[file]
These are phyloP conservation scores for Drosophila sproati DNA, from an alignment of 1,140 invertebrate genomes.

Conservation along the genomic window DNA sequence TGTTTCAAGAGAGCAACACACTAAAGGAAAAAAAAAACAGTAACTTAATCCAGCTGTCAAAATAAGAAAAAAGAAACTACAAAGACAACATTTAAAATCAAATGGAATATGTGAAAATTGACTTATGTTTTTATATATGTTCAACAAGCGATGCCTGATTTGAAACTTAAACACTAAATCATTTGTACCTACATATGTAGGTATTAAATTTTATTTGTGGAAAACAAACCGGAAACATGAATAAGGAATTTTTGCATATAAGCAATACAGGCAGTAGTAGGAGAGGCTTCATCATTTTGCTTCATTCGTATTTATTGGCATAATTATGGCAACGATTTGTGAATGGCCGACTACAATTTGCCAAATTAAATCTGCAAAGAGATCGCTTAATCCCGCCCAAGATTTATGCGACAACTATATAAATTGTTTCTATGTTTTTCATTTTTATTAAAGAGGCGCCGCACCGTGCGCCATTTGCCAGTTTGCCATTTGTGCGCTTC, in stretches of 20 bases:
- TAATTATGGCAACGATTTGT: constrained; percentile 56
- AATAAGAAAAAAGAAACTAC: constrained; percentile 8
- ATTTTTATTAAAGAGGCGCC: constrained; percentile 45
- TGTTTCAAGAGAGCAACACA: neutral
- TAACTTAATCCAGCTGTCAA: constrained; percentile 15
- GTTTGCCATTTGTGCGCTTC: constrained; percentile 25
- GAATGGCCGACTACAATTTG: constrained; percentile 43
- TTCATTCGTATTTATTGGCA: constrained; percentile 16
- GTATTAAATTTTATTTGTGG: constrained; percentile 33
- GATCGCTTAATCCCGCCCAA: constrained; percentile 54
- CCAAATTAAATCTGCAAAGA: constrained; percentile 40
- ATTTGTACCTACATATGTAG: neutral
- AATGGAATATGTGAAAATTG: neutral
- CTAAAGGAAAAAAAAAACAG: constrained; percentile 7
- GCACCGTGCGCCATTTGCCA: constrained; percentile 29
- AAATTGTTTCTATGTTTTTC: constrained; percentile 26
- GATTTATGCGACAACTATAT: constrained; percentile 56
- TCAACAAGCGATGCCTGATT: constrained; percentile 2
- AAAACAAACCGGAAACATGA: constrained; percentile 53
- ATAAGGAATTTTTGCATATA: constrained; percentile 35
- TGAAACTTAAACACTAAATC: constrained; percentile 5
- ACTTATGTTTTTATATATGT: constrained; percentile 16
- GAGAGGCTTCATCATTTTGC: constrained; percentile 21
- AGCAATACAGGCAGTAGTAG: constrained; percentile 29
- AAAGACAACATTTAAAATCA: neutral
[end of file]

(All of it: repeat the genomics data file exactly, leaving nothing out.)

These are phyloP conservation scores for Drosophila sproati DNA, from an alignment of 1,140 invertebrate genomes.

Conservation along the genomic window DNA sequence TGTTTCAAGAGAGCAACACACTAAAGGAAAAAAAAAACAGTAACTTAATCCAGCTGTCAAAATAAGAAAAAAGAAACTACAAAGACAACATTTAAAATCAAATGGAATATGTGAAAATTGACTTATGTTTTTATATATGTTCAACAAGCGATGCCTGATTTGAAACTTAAACACTAAATCATTTGTACCTACATATGTAGGTATTAAATTTTATTTGTGGAAAACAAACCGGAAACATGAATAAGGAATTTTTGCATATAAGCAATACAGGCAGTAGTAGGAGAGGCTTCATCATTTTGCTTCATTCGTATTTATTGGCATAATTATGGCAACGATTTGTGAATGGCCGACTACAATTTGCCAAATTAAATCTGCAAAGAGATCGCTTAATCCCGCCCAAGATTTATGCGACAACTATATAAATTGTTTCTATGTTTTTCATTTTTATTAAAGAGGCGCCGCACCGTGCGCCATTTGCCAGTTTGCCATTTGTGCGCTTC, in stretches of 20 bases:
- TAATTATGGCAACGATTTGT: constrained; percentile 56
- AATAAGAAAAAAGAAACTAC: constrained; percentile 8
- ATTTTTATTAAAGAGGCGCC: constrained; percentile 45
- TGTTTCAAGAGAGCAACACA: neutral
- TAACTTAATCCAGCTGTCAA: constrained; percentile 15
- GTTTGCCATTTGTGCGCTTC: constrained; percentile 25
- GAATGGCCGACTACAATTTG: constrained; percentile 43
- TTCATTCGTATTTATTGGCA: constrained; percentile 16
- GTATTAAATTTTATTTGTGG: constrained; percentile 33
- GATCGCTTAATCCCGCCCAA: constrained; percentile 54
- CCAAATTAAATCTGCAAAGA: constrained; percentile 40
- ATTTGTACCTACATATGTAG: neutral
- AATGGAATATGTGAAAATTG: neutral
- CTAAAGGAAAAAAAAAACAG: constrained; percentile 7
- GCACCGTGCGCCATTTGCCA: constrained; percentile 29
- AAATTGTTTCTATGTTTTTC: constrained; percentile 26
- GATTTATGCGACAACTATAT: constrained; percentile 56
- TCAACAAGCGATGCCTGATT: constrained; percentile 2
- AAAACAAACCGGAAACATGA: constrained; percentile 53
- ATAAGGAATTTTTGCATATA: constrained; percentile 35
- TGAAACTTAAACACTAAATC: constrained; percentile 5
- ACTTATGTTTTTATATATGT: constrained; percentile 16
- GAGAGGCTTCATCATTTTGC: constrained; percentile 21
- AGCAATACAGGCAGTAGTAG: constrained; percentile 29
- AAAGACAACATTTAAAATCA: neutral